I wonder if there is an exact number of years that have to pass before certain experiences that were horrible at the time, all of the sudden become funny. Maybe it depends on how bad it was or who it affected, I'm not really sure. However, the other day, I was reminded of one of those experiences. I had completely forgotten about this day and I don't know why. I guess my brain must have blocked it out in order to save my sanity.
Anyway, the other day I was doing what all moms do, multi-tasking. I was just trying to finish up a couple of things at the same time but there was this tiny, annoying sound behind me. "Mom ... Mommy ...
Mom .... Mama ... Mommy," repeated my four year old, over and over and over. She wouldn't even let me say "Yes" before she'd interrupt with yet another, "Mom ... Mama." I've seen lots of kids do this, so I know it's universal among all moms. The first three times they say it, aren't too bothersome but it seems by the sixth or seventh "Mommy", your blood pressure rises and you scream, "WHAT?!" You don't mean to be cruel to your ever-so-sweet, impatient child, but the constant "Mommy" is no different than a pesky fly buzzing your face or someone's persistent tapping on your shoulder. After a while, it becomes too irritating for any normal human being to remain calm.
Well, the continuous "Mommy" triggered some wire in my memory bank and I burst out laughing thinking of a terrible experience that occurred over seven years ago now, when my middle daughter was 2½ years old. We were living in Oklahoma at the time and the local university there was looking for volunteers for their child development department. They wanted children 1½ to 3 years old to participate in a behavior study with their parent. It was a three-part study that would take two or three hours and at the end they would provide us with some sort of a gift. Sounded easy enough. My middle daughter was always well-behaved, a little independent and stubborn, but never a problem, so I thought she'd be a perfect candidate.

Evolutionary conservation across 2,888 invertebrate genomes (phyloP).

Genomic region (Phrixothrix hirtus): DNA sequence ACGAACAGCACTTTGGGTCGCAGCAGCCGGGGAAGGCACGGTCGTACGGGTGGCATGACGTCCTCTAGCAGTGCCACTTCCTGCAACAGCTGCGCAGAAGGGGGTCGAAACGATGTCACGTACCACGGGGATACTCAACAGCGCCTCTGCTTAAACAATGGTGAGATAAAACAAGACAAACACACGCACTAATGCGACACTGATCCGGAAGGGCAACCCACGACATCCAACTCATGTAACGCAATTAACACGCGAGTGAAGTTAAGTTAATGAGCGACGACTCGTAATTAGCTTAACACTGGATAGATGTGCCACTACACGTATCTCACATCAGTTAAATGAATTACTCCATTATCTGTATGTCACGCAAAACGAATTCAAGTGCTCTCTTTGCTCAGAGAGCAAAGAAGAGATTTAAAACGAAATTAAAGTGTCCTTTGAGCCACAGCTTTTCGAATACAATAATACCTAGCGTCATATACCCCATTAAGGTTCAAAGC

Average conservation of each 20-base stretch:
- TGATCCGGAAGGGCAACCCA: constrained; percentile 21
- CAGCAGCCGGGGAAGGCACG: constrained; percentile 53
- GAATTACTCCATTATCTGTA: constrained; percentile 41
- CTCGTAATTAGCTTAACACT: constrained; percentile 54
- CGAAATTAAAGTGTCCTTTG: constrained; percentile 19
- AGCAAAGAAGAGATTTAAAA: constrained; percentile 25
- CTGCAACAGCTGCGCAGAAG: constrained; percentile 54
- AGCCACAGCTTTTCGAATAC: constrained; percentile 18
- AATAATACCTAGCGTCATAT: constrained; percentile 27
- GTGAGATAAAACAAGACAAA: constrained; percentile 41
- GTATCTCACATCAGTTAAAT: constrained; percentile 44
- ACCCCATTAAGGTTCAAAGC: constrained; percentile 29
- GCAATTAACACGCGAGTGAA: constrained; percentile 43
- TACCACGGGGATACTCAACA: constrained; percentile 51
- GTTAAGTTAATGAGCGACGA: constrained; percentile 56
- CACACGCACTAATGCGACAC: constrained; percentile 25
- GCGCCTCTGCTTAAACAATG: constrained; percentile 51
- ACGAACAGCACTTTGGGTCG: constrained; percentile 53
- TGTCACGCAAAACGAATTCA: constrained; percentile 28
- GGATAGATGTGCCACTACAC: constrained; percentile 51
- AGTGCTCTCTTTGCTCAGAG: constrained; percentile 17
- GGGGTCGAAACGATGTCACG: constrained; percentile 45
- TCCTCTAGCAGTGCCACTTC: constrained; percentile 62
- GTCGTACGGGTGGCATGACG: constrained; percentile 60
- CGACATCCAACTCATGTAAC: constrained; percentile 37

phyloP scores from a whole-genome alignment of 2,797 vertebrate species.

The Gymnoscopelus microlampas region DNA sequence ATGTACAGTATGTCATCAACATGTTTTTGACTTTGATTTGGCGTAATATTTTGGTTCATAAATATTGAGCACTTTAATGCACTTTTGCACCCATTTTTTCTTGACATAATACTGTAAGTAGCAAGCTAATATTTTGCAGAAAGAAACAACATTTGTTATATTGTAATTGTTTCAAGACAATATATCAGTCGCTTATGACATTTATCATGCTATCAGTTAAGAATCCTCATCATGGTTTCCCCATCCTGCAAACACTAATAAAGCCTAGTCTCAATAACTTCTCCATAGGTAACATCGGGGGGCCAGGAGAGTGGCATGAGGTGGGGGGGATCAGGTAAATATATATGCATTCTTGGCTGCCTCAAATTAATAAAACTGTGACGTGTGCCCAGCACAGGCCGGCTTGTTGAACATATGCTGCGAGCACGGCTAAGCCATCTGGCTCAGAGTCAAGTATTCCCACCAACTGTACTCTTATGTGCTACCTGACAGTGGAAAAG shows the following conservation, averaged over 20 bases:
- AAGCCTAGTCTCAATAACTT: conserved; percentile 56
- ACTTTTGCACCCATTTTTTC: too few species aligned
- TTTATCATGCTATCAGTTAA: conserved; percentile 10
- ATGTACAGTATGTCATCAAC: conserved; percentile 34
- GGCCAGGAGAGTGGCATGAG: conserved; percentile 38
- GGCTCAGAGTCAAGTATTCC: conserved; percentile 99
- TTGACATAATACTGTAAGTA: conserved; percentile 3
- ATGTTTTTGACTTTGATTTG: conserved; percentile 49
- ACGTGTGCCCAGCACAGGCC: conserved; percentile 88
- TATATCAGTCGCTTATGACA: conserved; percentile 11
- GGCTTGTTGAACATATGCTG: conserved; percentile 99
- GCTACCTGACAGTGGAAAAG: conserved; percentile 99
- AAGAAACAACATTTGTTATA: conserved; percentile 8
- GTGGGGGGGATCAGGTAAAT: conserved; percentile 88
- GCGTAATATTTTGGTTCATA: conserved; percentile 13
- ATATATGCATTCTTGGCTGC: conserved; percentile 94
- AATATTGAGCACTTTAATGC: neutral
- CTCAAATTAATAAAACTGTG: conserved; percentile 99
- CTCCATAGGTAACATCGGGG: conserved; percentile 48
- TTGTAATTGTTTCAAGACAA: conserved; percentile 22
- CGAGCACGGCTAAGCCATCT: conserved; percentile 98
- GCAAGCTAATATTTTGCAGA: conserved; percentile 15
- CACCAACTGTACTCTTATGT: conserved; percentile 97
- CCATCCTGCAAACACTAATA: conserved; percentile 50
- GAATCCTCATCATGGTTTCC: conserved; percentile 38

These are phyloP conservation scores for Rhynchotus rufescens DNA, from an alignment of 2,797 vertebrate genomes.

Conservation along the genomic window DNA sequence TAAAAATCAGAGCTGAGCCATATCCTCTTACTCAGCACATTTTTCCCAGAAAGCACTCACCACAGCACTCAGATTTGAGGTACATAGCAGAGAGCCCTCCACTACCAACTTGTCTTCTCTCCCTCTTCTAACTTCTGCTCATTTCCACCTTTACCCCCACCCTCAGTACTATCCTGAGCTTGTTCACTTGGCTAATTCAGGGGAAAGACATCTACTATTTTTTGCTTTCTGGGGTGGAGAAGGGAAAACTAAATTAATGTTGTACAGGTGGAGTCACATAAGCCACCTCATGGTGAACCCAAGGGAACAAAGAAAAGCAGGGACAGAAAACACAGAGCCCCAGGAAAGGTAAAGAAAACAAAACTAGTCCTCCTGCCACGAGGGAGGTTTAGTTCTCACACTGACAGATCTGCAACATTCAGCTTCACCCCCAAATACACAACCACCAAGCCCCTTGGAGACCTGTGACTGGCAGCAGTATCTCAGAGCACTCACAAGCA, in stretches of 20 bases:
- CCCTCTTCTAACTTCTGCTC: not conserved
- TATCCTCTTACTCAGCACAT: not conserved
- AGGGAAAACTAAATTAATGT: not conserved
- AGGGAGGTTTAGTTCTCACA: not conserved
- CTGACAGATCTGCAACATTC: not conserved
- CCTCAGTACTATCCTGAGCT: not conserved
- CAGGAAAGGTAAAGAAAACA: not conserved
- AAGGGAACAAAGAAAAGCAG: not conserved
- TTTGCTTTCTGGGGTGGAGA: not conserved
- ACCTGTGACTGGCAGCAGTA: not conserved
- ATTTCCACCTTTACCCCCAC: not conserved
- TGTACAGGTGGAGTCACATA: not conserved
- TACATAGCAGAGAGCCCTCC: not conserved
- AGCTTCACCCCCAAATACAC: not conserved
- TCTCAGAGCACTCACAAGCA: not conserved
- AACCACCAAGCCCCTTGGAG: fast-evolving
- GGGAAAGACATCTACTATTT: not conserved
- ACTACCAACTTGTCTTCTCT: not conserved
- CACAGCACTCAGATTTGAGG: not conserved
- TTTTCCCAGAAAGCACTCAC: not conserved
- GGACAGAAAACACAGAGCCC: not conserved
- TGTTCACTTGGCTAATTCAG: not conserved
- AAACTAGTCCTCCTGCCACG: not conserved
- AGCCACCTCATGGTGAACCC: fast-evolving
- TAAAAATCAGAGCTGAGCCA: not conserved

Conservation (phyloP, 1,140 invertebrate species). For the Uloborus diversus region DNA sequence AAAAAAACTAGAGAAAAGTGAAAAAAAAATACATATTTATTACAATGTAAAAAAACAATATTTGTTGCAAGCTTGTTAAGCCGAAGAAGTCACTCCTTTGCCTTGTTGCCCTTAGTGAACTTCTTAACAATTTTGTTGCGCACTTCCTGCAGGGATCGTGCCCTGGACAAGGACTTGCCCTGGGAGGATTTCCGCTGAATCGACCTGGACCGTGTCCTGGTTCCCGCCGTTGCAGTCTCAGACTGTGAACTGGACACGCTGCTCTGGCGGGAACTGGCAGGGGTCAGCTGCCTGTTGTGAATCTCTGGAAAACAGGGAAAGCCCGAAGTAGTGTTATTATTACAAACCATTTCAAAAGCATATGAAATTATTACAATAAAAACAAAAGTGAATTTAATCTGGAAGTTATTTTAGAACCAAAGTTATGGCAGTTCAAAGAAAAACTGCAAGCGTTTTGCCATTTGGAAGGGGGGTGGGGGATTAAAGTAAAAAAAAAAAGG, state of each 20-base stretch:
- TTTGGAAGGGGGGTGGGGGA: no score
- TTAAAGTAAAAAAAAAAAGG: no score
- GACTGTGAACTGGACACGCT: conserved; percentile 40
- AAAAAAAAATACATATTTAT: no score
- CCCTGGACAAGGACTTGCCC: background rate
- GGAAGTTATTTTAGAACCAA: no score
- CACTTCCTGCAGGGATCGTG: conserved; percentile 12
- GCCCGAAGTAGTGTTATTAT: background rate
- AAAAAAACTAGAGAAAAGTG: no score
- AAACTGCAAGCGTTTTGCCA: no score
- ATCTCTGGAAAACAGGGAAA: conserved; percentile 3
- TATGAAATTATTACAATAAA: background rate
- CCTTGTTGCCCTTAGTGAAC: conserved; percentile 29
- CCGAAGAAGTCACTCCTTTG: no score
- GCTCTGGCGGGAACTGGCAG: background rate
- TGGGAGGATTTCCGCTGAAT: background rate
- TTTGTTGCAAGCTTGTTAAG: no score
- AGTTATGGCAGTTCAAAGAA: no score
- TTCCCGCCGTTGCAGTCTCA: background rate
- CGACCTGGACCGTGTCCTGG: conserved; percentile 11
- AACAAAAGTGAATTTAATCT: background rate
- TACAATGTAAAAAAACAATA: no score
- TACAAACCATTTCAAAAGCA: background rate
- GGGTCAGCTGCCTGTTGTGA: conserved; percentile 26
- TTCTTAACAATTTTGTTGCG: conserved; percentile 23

The first part of the study was mostly filling out questionnaires while she played with a few toys that were scattered around a small room. The college students sat and played with her and asked her questions, then jotted down little notes based on what she said or what she did, and so on. They'd informed me when we got there that I'd be able to pick out a restaurant gift certificate and she would get to pick out a new toy so I was thinking I'd made a wise choice coming here. This was an easy way to get a free dinner!
For the second part of the study, we had to go into a different, larger room where there were a more toys scattered about and a desk and chair in the corner with a telephone (unhooked) and notepad on it. They asked me to show my daughter all the toys, get her interested in a few, pat her head and tell her I had to make a phone call. Then I was asked to go sit at the desk and pretend to make a call and take notes. All of this was being secretly videotaped for the students to analyze later for their thesis, and I had to wear an ear piece so they could give me instructions along the way.